[kom-i-kuh l] /ˈkɒm ɪ kəl/
producing laughter; amusing; funny:
a comical fellow.
Obsolete. pertaining to or of the nature of .
early 15c., “comic,” from comic (or Latin comicus) + -al (1). Meaning “funny” is from 1680s. Earlier Middle English had an identical word meaning “epileptic,” from Latin morbus comitialis “epilepsy.”
noun 1. a magazine with one or more comic strips.
[kom-ik-op-er-uh, -op-ruh] /ˈkɒm ɪkˈɒp ər ə, -ˈɒp rə/ adjective 1. comically vainglorious; having farcically self-important aspects: a comic-opera army, proud in its ceremonial splendor but inept on the battlefield. noun 1. a diverting opera with spoken dialogue and a happy ending. 2. the tradition or genre of such operas. noun 1. a play largely set […]
noun 1. an amusing scene, incident, or speech introduced into serious or tragic elements, as in a play, in order to provide temporary relief from tension, or to intensify the dramatic action. 2. relief from tension caused by the introduction or occurrence of a comic element, as by an amusing human foible.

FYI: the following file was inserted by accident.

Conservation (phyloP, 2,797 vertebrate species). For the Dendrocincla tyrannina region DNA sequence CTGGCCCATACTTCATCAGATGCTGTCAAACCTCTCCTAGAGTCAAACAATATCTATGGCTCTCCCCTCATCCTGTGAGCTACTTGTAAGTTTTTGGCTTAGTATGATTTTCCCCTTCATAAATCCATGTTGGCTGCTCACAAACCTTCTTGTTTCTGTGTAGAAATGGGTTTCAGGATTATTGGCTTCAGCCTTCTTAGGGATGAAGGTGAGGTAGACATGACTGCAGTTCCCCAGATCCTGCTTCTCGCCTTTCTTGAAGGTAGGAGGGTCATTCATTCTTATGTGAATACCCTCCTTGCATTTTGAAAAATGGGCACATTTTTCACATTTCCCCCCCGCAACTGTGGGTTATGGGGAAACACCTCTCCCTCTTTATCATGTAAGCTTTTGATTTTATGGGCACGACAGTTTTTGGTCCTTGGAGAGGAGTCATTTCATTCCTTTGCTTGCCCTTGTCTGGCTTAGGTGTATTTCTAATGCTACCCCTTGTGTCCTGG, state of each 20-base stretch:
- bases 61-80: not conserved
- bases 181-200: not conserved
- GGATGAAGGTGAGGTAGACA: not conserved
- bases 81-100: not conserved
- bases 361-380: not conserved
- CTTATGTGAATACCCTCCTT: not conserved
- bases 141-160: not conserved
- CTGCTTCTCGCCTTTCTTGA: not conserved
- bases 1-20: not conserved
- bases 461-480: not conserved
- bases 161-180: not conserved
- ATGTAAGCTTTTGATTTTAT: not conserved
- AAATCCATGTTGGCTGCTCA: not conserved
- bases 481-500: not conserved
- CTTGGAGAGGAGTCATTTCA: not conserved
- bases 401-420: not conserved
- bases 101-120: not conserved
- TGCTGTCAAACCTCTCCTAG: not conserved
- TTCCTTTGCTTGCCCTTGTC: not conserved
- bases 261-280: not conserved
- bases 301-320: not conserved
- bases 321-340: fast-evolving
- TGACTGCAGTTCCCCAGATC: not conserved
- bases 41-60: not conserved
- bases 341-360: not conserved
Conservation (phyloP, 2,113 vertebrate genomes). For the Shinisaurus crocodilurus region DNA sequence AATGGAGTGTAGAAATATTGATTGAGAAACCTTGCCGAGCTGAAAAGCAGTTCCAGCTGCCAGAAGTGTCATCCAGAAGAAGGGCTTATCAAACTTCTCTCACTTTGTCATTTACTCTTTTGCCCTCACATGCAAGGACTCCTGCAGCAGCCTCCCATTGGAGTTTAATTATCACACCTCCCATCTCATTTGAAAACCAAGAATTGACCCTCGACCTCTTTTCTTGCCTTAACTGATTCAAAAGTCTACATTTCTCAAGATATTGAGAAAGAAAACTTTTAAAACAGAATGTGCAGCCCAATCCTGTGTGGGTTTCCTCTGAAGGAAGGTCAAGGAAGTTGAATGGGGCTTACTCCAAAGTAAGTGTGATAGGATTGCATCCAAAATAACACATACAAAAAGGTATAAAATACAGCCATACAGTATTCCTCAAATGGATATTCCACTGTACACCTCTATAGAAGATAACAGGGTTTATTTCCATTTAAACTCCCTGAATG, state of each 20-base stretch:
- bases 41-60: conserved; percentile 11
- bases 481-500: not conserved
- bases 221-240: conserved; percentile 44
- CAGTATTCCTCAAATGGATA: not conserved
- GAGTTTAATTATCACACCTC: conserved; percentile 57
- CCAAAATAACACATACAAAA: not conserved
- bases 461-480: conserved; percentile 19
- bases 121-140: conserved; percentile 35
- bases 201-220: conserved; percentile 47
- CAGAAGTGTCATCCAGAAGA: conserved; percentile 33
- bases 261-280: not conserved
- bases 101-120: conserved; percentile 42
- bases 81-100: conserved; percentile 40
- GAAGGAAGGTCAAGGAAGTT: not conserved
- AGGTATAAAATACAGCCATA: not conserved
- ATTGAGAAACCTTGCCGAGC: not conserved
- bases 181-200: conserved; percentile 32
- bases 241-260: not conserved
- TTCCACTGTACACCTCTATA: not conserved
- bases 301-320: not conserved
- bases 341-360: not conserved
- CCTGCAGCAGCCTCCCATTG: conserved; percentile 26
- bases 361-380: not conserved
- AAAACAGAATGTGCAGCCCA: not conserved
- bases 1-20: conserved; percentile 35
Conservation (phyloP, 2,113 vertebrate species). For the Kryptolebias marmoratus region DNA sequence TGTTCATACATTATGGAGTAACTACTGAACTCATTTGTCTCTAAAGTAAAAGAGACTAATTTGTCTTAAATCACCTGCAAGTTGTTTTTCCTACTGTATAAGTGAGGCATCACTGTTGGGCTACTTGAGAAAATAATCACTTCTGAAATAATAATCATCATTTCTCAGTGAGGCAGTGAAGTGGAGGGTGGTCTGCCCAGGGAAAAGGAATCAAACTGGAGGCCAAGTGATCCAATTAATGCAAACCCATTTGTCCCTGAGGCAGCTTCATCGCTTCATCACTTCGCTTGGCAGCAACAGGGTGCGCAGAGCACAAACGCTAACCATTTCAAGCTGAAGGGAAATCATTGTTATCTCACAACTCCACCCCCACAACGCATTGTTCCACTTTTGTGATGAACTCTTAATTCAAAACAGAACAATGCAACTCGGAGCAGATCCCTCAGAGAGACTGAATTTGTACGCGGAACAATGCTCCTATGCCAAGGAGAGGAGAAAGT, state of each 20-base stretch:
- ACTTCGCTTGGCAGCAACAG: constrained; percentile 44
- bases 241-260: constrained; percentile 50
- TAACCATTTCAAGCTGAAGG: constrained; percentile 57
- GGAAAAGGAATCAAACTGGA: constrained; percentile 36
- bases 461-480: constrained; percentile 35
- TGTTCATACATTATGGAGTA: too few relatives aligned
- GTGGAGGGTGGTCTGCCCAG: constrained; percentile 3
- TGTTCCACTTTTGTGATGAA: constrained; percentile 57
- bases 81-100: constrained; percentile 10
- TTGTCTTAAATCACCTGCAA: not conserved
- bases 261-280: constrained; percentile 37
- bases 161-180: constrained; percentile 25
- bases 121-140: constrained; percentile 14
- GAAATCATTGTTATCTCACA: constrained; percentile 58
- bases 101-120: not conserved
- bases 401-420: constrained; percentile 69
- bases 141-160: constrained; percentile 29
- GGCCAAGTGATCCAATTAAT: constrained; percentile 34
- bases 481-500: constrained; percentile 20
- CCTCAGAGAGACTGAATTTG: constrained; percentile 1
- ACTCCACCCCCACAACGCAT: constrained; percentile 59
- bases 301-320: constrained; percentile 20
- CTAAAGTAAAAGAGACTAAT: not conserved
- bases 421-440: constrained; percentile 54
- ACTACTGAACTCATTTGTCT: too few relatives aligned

noun 1. a sequence of drawings, either in color or black and white, relating a comic incident, an adventure or mystery story, etc., often serialized, typically having dialogue printed in balloons, and usually printed as a horizontal strip in daily newspapers and in an uninterrupted block or longer sequence of such strips in Sunday newspapers […]
[kaw-meen] /kɔˈmin/ noun 1. Philippe de [fee-leep duh] /fiˈlip də/ (Show IPA), 1445?–1511? French historian and diplomat. /French kɔmin/ noun 1. Philippe de (filip də). ?1447–?1511, French diplomat and historian, noted for his Mémoires (1489–98)